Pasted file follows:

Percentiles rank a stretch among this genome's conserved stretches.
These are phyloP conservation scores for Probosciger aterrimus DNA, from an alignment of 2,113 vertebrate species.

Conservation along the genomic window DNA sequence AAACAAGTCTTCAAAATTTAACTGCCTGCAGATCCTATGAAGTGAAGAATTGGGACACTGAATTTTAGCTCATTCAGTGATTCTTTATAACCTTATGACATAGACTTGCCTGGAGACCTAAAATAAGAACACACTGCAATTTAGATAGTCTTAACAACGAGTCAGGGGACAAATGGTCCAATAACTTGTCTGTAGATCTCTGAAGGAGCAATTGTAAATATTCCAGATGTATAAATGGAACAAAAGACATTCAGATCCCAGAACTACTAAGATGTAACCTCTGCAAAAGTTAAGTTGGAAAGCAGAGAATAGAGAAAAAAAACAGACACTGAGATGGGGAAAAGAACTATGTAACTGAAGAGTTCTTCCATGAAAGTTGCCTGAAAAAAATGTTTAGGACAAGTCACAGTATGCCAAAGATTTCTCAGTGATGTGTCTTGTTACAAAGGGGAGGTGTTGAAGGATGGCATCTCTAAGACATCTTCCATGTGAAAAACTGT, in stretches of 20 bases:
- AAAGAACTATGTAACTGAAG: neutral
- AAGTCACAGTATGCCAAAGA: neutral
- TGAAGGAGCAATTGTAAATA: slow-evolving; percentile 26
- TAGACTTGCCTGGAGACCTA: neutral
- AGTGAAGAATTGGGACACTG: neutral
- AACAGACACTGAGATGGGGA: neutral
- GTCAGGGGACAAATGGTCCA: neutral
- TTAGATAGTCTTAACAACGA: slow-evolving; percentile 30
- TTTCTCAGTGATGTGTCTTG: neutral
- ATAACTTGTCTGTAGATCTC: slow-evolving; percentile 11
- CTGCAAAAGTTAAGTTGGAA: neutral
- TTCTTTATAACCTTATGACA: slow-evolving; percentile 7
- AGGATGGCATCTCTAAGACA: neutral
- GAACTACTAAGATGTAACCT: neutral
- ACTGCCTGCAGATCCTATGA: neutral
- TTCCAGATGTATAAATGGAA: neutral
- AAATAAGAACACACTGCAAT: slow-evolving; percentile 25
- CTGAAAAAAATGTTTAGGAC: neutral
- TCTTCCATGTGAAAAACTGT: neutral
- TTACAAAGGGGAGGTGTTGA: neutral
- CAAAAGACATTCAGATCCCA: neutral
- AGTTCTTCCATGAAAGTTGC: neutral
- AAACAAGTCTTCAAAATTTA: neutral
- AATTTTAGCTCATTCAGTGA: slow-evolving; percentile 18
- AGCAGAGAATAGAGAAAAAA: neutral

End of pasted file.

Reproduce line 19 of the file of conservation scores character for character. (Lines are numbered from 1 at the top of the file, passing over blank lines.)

- TTCCAGATGTATAAATGGAA: neutral